Home | Contact us | Links | Archives

Kenya: Amnesty International condemns excessive use of force by police

ISSUE 313
Front Page
Index
Headlines

Mass Rallies in Somaliland Call for Granting International Recognition To Somaliland

Top US envoy for Africa meets Somaliland leader

Somaliland: UK Reiterates Cooperation

Success Without Studying

US State Dept. Daily Press Briefing

President meets US government Officials and Somaliland Community

Hassan Sheikh Muumin [1930-2008]

HUMAN TRAFFICKERS THRIVE IN SOMALIA AS THE POOR HUNT FOR RICHES

Ethiopia: White Nile to Ink Oil Exploration Deal

Terrorism and War: Parallels, Differences and Suffering

Regional Affairs

AU head wants extension for Somalia peace force

Kenya opposition says will stop protests

Editorial
Special Report

International News

U.S., German leaders to recognize Kosovo

'Dog handler risked his life to save mine'

No help for Mr. Bullaleh's 999 Call

FEATURES & COMMENTARY

VOA interview with the Somaliland President

The nation that hangs together hangs together

Kenya: roots of crisis

Stop Illegal Hunting In Somaliland

Book review: Whose World Is It Anyway? The Fallacy of Islamophobia

Who else is responsible of the political and humanitarian: Crisis in Kenya other than Kibaki?

Food for thought

Opinions

STANDS UNITED FOR FULL RECOGNITION

Is Faisal Roble Another Mouthpiece for a Somali Warlord?

The United States and Somaliland: Recognition and 'Recognition'

The Power of Positive Thinking

Studying In Uganda: “Live To Learn, You Will Learn How To Live” Part 2

The New Somaliland Press & Publications Bill 2007

Dear philosopher if we could bring you back

The Paradox of African Democracy: So How Things Got Mixed Up?


18 January 2008

Amnesty International today condemned the reckless and excessive use of lethal force by the Kenyan police, as reports emerged of the killings of at least twelve people -- including a 13 year old boy – by police during protests called by the opposition Orange Democratic Movement (ODM).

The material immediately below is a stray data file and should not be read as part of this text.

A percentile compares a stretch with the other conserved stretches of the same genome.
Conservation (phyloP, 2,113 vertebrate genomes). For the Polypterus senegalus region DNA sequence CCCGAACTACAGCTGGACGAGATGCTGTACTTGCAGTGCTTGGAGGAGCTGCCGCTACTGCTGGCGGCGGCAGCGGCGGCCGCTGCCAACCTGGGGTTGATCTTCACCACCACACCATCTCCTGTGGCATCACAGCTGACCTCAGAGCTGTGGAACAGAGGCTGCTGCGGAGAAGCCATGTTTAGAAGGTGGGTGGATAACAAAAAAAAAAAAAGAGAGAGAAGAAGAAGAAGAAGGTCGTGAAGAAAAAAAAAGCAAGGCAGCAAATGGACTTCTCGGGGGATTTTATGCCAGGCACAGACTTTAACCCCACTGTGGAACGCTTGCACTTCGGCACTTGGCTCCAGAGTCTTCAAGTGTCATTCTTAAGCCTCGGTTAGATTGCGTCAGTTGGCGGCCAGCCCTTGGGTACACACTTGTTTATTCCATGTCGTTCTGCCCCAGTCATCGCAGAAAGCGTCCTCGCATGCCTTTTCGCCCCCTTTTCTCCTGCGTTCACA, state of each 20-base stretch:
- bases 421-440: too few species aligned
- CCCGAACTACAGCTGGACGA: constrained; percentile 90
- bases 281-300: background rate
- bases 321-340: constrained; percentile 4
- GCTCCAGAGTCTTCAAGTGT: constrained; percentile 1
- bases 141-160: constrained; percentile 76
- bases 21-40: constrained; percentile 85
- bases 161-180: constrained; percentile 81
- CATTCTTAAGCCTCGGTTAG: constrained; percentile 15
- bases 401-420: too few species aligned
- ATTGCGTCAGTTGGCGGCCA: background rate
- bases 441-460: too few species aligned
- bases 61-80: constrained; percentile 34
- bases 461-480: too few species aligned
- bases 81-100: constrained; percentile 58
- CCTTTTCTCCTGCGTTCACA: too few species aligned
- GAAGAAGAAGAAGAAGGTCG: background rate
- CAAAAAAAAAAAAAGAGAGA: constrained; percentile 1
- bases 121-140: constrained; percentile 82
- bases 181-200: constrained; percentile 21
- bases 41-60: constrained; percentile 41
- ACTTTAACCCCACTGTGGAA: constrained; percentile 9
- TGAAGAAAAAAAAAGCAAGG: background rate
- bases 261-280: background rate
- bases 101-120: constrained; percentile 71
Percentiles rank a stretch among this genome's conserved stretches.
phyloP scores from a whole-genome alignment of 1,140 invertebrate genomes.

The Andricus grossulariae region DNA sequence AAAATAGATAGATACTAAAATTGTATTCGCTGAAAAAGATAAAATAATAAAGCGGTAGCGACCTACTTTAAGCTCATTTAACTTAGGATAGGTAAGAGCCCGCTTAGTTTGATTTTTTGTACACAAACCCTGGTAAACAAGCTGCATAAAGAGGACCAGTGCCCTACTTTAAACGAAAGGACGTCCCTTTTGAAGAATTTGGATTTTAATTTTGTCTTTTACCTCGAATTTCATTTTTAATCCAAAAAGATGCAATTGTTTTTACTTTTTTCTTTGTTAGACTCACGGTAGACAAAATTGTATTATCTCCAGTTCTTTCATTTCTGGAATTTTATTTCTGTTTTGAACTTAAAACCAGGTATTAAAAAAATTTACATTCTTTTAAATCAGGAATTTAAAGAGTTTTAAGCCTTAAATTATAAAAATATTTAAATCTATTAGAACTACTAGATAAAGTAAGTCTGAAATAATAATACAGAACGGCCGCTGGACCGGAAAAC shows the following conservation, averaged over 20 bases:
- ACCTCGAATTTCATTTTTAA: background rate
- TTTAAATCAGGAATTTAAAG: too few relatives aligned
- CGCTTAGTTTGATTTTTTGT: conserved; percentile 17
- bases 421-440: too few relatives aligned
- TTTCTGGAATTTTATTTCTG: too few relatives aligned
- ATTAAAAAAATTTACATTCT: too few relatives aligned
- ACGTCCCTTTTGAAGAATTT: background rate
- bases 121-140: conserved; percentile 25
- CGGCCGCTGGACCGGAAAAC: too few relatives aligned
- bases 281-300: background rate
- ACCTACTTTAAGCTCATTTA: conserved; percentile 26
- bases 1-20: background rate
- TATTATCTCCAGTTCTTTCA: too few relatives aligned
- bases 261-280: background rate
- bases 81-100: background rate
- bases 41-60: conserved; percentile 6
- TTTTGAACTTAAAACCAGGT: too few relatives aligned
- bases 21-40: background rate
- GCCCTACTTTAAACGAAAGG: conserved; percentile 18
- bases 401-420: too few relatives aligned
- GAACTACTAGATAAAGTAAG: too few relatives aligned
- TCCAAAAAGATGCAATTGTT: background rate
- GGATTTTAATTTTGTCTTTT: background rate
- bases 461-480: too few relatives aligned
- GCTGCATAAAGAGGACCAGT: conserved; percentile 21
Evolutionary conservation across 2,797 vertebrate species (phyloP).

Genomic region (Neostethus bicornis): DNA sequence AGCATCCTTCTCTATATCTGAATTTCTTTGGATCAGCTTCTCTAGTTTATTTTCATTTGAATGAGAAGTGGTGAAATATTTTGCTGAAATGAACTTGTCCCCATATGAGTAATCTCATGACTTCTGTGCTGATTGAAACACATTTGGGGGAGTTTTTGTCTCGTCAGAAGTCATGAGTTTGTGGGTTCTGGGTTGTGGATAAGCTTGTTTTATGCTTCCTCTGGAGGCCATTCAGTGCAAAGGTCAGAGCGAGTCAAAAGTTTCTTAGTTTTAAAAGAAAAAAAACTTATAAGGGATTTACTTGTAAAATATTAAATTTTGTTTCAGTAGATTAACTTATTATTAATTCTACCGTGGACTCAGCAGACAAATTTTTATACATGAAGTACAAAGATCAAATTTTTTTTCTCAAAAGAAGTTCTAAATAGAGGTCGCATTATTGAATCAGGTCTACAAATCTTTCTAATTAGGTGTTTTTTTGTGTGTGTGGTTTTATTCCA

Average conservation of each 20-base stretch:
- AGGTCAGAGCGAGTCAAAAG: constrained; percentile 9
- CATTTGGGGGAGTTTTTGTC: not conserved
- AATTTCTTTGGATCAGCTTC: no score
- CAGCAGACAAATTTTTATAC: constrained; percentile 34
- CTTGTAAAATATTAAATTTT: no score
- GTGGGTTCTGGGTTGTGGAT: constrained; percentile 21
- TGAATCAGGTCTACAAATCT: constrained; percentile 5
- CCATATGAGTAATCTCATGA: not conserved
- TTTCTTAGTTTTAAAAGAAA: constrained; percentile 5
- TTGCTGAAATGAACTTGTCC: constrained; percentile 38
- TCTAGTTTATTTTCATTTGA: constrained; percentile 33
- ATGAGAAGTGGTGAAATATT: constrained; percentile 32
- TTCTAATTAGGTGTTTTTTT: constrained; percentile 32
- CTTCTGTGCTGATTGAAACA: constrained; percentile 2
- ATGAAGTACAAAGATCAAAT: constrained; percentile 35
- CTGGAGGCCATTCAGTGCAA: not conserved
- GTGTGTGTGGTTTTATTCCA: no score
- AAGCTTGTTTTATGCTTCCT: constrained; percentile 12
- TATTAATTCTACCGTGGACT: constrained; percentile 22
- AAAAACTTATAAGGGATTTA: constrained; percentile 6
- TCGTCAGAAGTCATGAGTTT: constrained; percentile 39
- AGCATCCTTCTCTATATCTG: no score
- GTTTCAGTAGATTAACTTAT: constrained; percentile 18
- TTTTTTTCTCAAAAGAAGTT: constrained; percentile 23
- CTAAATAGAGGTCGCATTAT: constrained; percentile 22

“We recognise that the Kenyan police are trying to contain what in some cases have been violent protests in Kenya. However, by firing live ammunition into crowds the police have far exceeded what is acceptable use of force. The firing of live ammunition into crowds can not be justified,” said Erwin van der Borght, Director of Amnesty International’s Africa Programme.

In one incident, captured on video by a local television station, an unarmed protestor in Kisumu was shot at close range by a Kenyan police officer who then kicked him while he lay wounded on the ground. The man reportedly died later from the bullet wound.

In a number of other incidents, protestors and bystanders in Kibera, an informal settlement in Nairobi, were reported to have been shot by police who were preventing residents from traveling to the city centre for the mass protest rally called by the opposition. Kibera, inhabited by many of the opposition party’s supporters, has been the site of considerable post-election violence.

“The government must immediately send clear instructions to the police to stop this excessive use of force, conduct an independent and impartial inquiry into the police killings, and prosecute any police officers who have used excessive force against protesters,” said van der Borght.

Amnesty International is also concerned at reports that journalists covering the protests and the police response have been harassed, and that human rights defenders protesting the use of excessive force by Kenyan security forces have been arrested.

"The Kenyan government must respect the right to freedom of expression and peaceful assembly throughout Kenya,” said van der Borght. “It is only through the respect for human rights that the country will be able to resolve the political crisis it is now facing,”

Background information

Since 30 December 2007, over 600 people are reported to have been killed and thousands injured during violence that erupted following the announcement of the disputed election results. Over 250,000 have been internally displaced.

Under the UN Code of Conduct for Law Enforcement Officials and the UN Basic Principles on the Use of Force and Firearms by Law Enforcement Officials, police may use force only when strictly necessary and only to the extent required for the performance of their duty.  Firearms should not be used except to defend people against the imminent threat of death or serious injury or to prevent a grave threat to life, and only when less extreme means are insufficient. Intentional lethal force should not be used except when strictly unavoidable in order to protect life.

For previous statements, please see Kenya: Amnesty International concerned at police killings in election protests issued on 31 December 2007 and Kenya: Amnesty International condemns killings in post-election violence, issued on 3 January 2008.

Source: Amnesty International


Home | Contact us | Links | Archives